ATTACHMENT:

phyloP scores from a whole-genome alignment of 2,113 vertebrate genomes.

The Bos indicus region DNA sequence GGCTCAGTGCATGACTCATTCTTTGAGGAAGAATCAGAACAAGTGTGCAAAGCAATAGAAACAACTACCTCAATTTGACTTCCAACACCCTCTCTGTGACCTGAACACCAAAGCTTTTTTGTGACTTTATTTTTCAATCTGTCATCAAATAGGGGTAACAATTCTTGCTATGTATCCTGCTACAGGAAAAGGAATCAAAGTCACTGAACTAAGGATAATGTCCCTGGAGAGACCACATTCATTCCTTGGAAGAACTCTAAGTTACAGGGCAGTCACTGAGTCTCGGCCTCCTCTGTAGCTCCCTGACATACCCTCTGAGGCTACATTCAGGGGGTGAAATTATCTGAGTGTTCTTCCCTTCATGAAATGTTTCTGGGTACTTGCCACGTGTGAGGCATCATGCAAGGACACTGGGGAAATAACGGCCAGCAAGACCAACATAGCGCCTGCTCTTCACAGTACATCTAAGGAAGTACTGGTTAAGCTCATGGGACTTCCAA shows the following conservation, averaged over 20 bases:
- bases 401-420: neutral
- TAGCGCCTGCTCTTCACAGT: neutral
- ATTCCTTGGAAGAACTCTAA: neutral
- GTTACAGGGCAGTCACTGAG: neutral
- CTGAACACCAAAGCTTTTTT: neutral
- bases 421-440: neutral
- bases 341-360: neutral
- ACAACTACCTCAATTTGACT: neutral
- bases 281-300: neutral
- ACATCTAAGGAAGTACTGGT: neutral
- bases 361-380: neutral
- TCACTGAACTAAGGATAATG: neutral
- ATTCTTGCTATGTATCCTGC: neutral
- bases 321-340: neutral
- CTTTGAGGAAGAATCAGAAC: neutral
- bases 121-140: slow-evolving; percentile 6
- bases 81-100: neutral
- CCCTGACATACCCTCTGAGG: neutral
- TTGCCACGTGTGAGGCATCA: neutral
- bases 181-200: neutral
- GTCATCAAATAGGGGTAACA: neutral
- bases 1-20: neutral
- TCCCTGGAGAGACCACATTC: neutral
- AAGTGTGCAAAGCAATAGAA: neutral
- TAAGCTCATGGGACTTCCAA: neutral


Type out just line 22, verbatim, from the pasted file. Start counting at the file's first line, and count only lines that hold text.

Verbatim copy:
- bases 181-200: neutral